• Workers’ compensation
  • Umbrella policies
  • Commercial auto
  • Commercial property
  • Business interruption
  • Cyber liability
  • Professional liability
  • Product liability
  • Errors and omissions
  • Property damage

13: Bad Debt

Bad debt occurs when you ship a product or complete a service, and the customer never pays. Generally, receivables over 90 days old should be evaluated for collectability. If you don’t believe your business will get paid back, you can write the amount off through bad debt if your business uses accrual accounting. The debt written off must be business-related.

14: Interest

Business interest expense refers to the cost of borrowing money to finance business activities, and it is deductible for tax purposes. Interest paid on loans and lines of credit are deductible if they relate to your business. Taking out a home equity line of credit to start your business wouldn’t qualify. Generally, the loan needs to be in your business’s name and the funds used for operations.

  • Mortgage
  • Business loans
  • Vehicle loans
  • Credit card
  • Line of credit

15: Depreciation

Depreciation is the process of writing down a capitalized asset over its useful life. For example, computers and vehicles have a useful life of 5 years, while office furniture and most equipment are depreciated over 7 years. As a good rule of thumb, assets over $2,500 should be capitalized. This doesn’t always mean you need to wait years to take the full expense. Instead, there are special depreciation options, like Section 179, that allow you to write off the entire cost of an asset in the year it’s placed in service.

16: Taxes

Taxes applicable to businesses are deductible. Paying your personal taxes out of the business would not be a qualifying deduction. On the contrary, making a pass-through entity election to pay state taxes at the corporate level would give way to a federal deduction.

  • Payroll
  • Real estate
  • Personal property  
  • State
  • Local

17: Employee Benefit Program

Employees are an integral part of the business. Payments made toward benefits such as health plans, gym membership, dependent care assistance, disability insurance, and life insurance are tax-deductible, but it also shows that you care about the people who help you build a successful business.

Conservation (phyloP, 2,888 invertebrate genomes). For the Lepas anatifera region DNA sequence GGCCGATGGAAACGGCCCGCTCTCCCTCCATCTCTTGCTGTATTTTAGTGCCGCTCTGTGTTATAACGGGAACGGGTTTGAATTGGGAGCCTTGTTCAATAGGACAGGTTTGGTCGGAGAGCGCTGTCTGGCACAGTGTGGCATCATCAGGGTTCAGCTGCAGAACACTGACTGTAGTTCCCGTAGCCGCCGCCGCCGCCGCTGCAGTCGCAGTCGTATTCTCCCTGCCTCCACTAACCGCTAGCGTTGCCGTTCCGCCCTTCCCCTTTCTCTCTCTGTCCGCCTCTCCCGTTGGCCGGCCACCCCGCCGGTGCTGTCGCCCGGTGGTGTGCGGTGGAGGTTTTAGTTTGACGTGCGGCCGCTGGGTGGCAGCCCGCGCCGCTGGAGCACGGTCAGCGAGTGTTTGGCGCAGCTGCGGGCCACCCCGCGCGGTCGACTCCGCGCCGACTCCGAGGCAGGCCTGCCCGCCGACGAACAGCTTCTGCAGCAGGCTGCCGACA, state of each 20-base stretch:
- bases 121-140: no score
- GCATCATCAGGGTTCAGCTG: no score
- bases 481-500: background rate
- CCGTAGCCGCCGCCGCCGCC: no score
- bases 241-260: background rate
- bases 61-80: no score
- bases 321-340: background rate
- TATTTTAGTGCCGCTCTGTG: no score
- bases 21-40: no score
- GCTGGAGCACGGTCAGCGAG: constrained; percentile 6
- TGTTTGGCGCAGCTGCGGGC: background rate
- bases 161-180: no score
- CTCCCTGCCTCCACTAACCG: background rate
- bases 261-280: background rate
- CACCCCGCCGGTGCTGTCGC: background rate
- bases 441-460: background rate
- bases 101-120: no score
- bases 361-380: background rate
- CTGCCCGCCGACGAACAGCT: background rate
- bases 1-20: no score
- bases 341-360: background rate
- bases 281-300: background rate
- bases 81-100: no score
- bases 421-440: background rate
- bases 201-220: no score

18: Contract Labor

Contract labor expenses are amounts paid to individuals who aren’t employees. Make sure you are deducting these expenses, even if you paid the contractor in cash, and always as for an invoice. Some contractors that you pay over $600 during the year need to be issued a 1099. Make sure you request a Form W-9 before the contractor begins work.

  • Freelancer
  • Consultant
  • Seasonal worker
  • Temporary worker
  • Virtual administrative assistant
  • Construction workers building or remodeling a property
  • Electrician
  • Plumber
  • Carpenter
  • Painter
  • Florist

19: Charitable Contributions

Sometimes, businesses donate inventory, supplies, and cash to charities. Any donation to a qualified charitable organization can be deducted. This might include sponsoring a hole in a golf tournament or donating inventory to be auctioned off. There can be limitations to this type of deduction, so consult with an expert. This one deduction is reported on Schedule A.

20: Legal and Professional Fees

While some legal and professional fees might be included as startup costs, the IRS allows businesses to deduct legal and professional fees for “ordinary and necessary” expenses.

  • Accountant
  • Lawyer
  • Bookkeeper
  • Wealth advisors
  • Fractional CFO
  • Engineer
  • Architect


Overpaying taxes eats into your profit. As a small business owner, you can empower yourself with the knowledge to navigate tax season efficiently and reduce your taxable income during the upcoming filing season.